Let’s say that you’ve decided to set up a will (in lieu of a living trust) and you need to choose an executor. Who will you pick? What are their duties? How will you choose the right person?
Someone has to ensure that your final bills are paid and that your beneficiaries get their due. Many individuals will select a close family member to undertake this honor and responsibility. This is usually sufficient for most simple estates.
The basic duties of the executor are locating and securing the assets of the estate. This should include all real and personal property, the contents of any safe deposit boxes, and any other relevant financial information with regard to stocks, bonds and business holdings. At the same time, all debts owed by your estate are compiled. Because this may be a complicated process, most estates use the services of an attorney during this process.
Debts must be paid before any assets are dispersed, with priority given to the funeral director, any costs of administering the estate including maintaining insurance on the assets, and of course taxes. This will include filing income taxes for the current year and any estate tax due.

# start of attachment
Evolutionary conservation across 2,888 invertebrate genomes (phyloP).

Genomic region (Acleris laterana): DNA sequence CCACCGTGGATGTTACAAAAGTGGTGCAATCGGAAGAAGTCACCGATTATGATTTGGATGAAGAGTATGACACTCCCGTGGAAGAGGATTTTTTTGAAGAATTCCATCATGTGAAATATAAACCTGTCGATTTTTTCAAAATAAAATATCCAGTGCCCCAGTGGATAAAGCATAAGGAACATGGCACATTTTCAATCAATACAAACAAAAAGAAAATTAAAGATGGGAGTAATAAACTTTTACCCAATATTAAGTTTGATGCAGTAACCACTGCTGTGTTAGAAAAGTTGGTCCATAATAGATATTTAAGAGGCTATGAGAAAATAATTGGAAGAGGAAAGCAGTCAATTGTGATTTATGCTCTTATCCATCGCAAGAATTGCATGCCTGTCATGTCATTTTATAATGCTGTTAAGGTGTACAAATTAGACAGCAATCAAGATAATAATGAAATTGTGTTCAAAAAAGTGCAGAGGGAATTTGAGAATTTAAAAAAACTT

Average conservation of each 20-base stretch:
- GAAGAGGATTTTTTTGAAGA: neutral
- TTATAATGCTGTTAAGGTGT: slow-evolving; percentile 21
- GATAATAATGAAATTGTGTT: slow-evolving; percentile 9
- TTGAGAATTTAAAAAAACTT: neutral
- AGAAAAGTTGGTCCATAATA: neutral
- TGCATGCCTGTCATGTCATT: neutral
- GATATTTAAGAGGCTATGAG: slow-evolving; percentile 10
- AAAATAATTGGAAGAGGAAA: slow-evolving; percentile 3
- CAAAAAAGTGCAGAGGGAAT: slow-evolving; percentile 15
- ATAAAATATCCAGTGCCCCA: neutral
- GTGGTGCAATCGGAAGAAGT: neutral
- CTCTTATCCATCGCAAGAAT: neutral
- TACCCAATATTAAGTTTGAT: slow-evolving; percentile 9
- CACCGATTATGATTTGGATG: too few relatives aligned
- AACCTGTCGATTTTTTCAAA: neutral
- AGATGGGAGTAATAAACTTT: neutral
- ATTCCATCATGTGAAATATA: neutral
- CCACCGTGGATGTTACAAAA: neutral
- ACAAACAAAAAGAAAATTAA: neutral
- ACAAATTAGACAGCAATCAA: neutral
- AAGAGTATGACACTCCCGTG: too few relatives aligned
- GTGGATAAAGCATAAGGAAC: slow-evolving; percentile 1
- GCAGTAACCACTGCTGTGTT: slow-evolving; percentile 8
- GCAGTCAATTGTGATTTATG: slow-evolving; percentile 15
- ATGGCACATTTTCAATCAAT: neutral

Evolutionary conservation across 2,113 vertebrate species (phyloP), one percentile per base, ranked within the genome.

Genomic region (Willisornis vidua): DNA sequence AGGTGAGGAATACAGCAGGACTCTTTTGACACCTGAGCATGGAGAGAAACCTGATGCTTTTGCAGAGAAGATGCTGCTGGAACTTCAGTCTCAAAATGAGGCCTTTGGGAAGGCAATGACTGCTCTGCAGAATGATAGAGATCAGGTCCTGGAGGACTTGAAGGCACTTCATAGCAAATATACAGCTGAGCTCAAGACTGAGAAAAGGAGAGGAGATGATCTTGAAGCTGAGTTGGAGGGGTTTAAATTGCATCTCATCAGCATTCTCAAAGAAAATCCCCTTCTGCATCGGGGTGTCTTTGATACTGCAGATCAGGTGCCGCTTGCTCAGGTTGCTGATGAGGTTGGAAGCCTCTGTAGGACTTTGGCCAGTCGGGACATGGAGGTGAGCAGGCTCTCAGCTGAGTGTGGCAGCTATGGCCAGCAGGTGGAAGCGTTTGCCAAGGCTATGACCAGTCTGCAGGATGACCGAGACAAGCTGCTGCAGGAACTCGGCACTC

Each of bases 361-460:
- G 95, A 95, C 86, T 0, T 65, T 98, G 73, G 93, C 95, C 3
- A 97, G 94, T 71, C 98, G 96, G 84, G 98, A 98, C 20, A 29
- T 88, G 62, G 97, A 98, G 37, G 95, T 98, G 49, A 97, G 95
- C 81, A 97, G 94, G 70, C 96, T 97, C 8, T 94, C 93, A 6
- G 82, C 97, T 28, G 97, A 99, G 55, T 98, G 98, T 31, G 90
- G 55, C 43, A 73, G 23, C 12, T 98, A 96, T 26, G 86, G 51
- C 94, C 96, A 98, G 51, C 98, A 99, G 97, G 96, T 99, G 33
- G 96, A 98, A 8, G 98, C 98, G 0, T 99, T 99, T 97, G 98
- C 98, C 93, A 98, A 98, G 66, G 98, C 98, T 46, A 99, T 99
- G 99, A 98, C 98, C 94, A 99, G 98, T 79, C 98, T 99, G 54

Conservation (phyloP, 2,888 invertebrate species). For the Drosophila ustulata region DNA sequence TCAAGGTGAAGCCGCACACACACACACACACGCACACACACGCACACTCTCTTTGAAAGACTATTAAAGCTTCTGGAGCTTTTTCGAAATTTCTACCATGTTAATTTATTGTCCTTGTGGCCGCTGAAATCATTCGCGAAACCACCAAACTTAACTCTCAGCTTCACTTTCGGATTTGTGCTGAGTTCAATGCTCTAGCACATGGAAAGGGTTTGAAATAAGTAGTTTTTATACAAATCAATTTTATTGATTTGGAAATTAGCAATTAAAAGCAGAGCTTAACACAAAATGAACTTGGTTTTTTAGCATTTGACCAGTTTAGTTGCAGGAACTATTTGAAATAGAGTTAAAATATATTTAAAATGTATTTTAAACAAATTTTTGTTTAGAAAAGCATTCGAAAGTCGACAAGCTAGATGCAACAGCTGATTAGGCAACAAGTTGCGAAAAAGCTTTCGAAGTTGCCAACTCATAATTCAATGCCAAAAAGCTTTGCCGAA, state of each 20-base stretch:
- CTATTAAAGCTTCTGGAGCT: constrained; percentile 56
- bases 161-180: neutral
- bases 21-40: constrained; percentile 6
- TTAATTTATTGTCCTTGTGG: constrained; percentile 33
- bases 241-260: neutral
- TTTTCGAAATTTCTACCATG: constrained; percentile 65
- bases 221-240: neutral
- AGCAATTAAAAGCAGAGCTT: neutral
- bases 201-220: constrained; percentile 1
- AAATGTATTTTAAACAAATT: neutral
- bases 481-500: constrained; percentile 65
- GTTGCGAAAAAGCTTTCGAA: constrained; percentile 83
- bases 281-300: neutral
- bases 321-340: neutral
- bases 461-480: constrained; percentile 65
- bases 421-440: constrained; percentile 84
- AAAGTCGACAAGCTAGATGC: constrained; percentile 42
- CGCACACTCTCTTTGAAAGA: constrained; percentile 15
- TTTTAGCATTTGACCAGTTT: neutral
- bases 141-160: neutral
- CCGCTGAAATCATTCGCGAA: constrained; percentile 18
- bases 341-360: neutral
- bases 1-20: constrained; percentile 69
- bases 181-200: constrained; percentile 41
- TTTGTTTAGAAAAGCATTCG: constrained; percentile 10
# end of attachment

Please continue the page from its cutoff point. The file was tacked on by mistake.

Once all the debts are retired, then the estate can file for probate. In the great majority of cases, the only thing remaining is for the executor to distribute the remaining assets to the beneficiaries according to the will.
It is advisable to designate alternates to serve as executor in the event that your primary choice is unwilling or unable to serve. Your chosen executor does not have to serve, and many wills designate an alternate or alternates just in case. If no one accepts the position, the probate court will appoint an administrator who will perform the same duties. Many executors serve at no cost, particularly if they are family members named in the will. Administrators and executors can charge the estate for services and payment is set by the probate court.
If you have questions about choosing an executor, contact our law firm at (512) 258-9455.
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